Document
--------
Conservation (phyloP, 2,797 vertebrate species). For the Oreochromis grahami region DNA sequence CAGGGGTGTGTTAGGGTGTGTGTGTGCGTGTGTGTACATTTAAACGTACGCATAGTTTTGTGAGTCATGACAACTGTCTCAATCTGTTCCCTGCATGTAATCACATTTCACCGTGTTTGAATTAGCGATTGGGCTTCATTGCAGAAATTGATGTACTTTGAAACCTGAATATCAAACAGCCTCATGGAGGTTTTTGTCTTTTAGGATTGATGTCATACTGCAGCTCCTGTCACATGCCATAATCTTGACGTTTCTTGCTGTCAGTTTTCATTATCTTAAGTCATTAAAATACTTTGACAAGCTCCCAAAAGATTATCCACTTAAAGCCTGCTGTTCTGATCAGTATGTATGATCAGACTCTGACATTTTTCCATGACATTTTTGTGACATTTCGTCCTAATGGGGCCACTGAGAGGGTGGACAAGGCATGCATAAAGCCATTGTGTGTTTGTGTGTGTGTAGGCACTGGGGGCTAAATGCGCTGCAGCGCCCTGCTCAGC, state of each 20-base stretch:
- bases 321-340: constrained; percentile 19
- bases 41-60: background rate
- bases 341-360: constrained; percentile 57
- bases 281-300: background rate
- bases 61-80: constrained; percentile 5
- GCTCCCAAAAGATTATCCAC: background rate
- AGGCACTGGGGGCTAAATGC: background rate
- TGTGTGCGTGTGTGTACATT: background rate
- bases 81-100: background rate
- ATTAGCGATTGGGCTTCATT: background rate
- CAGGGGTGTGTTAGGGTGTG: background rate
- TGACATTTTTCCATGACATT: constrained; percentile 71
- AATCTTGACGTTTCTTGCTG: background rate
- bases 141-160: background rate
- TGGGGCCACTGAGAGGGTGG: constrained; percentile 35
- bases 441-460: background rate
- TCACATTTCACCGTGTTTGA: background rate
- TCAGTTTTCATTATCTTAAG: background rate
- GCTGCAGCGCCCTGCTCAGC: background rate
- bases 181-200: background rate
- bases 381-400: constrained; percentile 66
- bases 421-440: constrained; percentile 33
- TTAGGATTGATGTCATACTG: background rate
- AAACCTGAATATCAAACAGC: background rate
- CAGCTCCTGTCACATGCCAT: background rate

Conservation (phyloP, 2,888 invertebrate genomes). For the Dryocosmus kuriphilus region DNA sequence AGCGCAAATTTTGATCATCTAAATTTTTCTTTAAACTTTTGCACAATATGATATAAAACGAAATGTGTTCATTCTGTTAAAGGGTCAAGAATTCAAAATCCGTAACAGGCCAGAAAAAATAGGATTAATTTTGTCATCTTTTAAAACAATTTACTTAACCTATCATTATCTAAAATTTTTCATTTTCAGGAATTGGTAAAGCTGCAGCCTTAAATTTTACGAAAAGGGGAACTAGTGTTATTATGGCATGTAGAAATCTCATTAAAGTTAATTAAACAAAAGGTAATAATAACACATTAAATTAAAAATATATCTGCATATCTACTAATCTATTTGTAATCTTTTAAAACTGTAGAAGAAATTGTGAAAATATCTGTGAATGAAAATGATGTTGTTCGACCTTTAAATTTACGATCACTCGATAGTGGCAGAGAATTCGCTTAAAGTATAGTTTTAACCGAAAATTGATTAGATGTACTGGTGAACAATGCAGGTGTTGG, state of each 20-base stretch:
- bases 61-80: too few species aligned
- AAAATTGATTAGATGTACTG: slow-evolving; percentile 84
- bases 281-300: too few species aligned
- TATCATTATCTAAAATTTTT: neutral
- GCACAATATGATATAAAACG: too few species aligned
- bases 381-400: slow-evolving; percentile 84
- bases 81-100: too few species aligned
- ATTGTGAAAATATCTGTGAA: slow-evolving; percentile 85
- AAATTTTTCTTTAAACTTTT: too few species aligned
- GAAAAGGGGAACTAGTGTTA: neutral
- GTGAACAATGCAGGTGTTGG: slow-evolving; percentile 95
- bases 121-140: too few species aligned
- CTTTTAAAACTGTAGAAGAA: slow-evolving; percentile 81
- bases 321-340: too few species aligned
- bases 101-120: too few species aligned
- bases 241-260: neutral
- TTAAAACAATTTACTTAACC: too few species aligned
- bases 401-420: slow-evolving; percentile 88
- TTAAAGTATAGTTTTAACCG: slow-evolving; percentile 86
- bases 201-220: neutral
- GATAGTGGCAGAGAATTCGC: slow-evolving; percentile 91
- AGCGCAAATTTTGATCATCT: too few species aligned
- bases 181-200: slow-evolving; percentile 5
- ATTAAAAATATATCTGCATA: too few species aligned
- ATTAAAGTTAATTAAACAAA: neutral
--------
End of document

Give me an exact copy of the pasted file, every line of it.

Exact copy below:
Conservation (phyloP, 2,797 vertebrate species). For the Oreochromis grahami region DNA sequence CAGGGGTGTGTTAGGGTGTGTGTGTGCGTGTGTGTACATTTAAACGTACGCATAGTTTTGTGAGTCATGACAACTGTCTCAATCTGTTCCCTGCATGTAATCACATTTCACCGTGTTTGAATTAGCGATTGGGCTTCATTGCAGAAATTGATGTACTTTGAAACCTGAATATCAAACAGCCTCATGGAGGTTTTTGTCTTTTAGGATTGATGTCATACTGCAGCTCCTGTCACATGCCATAATCTTGACGTTTCTTGCTGTCAGTTTTCATTATCTTAAGTCATTAAAATACTTTGACAAGCTCCCAAAAGATTATCCACTTAAAGCCTGCTGTTCTGATCAGTATGTATGATCAGACTCTGACATTTTTCCATGACATTTTTGTGACATTTCGTCCTAATGGGGCCACTGAGAGGGTGGACAAGGCATGCATAAAGCCATTGTGTGTTTGTGTGTGTGTAGGCACTGGGGGCTAAATGCGCTGCAGCGCCCTGCTCAGC, state of each 20-base stretch:
- bases 321-340: constrained; percentile 19
- bases 41-60: background rate
- bases 341-360: constrained; percentile 57
- bases 281-300: background rate
- bases 61-80: constrained; percentile 5
- GCTCCCAAAAGATTATCCAC: background rate
- AGGCACTGGGGGCTAAATGC: background rate
- TGTGTGCGTGTGTGTACATT: background rate
- bases 81-100: background rate
- ATTAGCGATTGGGCTTCATT: background rate
- CAGGGGTGTGTTAGGGTGTG: background rate
- TGACATTTTTCCATGACATT: constrained; percentile 71
- AATCTTGACGTTTCTTGCTG: background rate
- bases 141-160: background rate
- TGGGGCCACTGAGAGGGTGG: constrained; percentile 35
- bases 441-460: background rate
- TCACATTTCACCGTGTTTGA: background rate
- TCAGTTTTCATTATCTTAAG: background rate
- GCTGCAGCGCCCTGCTCAGC: background rate
- bases 181-200: background rate
- bases 381-400: constrained; percentile 66
- bases 421-440: constrained; percentile 33
- TTAGGATTGATGTCATACTG: background rate
- AAACCTGAATATCAAACAGC: background rate
- CAGCTCCTGTCACATGCCAT: background rate

Conservation (phyloP, 2,888 invertebrate genomes). For the Dryocosmus kuriphilus region DNA sequence AGCGCAAATTTTGATCATCTAAATTTTTCTTTAAACTTTTGCACAATATGATATAAAACGAAATGTGTTCATTCTGTTAAAGGGTCAAGAATTCAAAATCCGTAACAGGCCAGAAAAAATAGGATTAATTTTGTCATCTTTTAAAACAATTTACTTAACCTATCATTATCTAAAATTTTTCATTTTCAGGAATTGGTAAAGCTGCAGCCTTAAATTTTACGAAAAGGGGAACTAGTGTTATTATGGCATGTAGAAATCTCATTAAAGTTAATTAAACAAAAGGTAATAATAACACATTAAATTAAAAATATATCTGCATATCTACTAATCTATTTGTAATCTTTTAAAACTGTAGAAGAAATTGTGAAAATATCTGTGAATGAAAATGATGTTGTTCGACCTTTAAATTTACGATCACTCGATAGTGGCAGAGAATTCGCTTAAAGTATAGTTTTAACCGAAAATTGATTAGATGTACTGGTGAACAATGCAGGTGTTGG, state of each 20-base stretch:
- bases 61-80: too few species aligned
- AAAATTGATTAGATGTACTG: slow-evolving; percentile 84
- bases 281-300: too few species aligned
- TATCATTATCTAAAATTTTT: neutral
- GCACAATATGATATAAAACG: too few species aligned
- bases 381-400: slow-evolving; percentile 84
- bases 81-100: too few species aligned
- ATTGTGAAAATATCTGTGAA: slow-evolving; percentile 85
- AAATTTTTCTTTAAACTTTT: too few species aligned
- GAAAAGGGGAACTAGTGTTA: neutral
- GTGAACAATGCAGGTGTTGG: slow-evolving; percentile 95
- bases 121-140: too few species aligned
- CTTTTAAAACTGTAGAAGAA: slow-evolving; percentile 81
- bases 321-340: too few species aligned
- bases 101-120: too few species aligned
- bases 241-260: neutral
- TTAAAACAATTTACTTAACC: too few species aligned
- bases 401-420: slow-evolving; percentile 88
- TTAAAGTATAGTTTTAACCG: slow-evolving; percentile 86
- bases 201-220: neutral
- GATAGTGGCAGAGAATTCGC: slow-evolving; percentile 91
- AGCGCAAATTTTGATCATCT: too few species aligned
- bases 181-200: slow-evolving; percentile 5
- ATTAAAAATATATCTGCATA: too few species aligned
- ATTAAAGTTAATTAAACAAA: neutral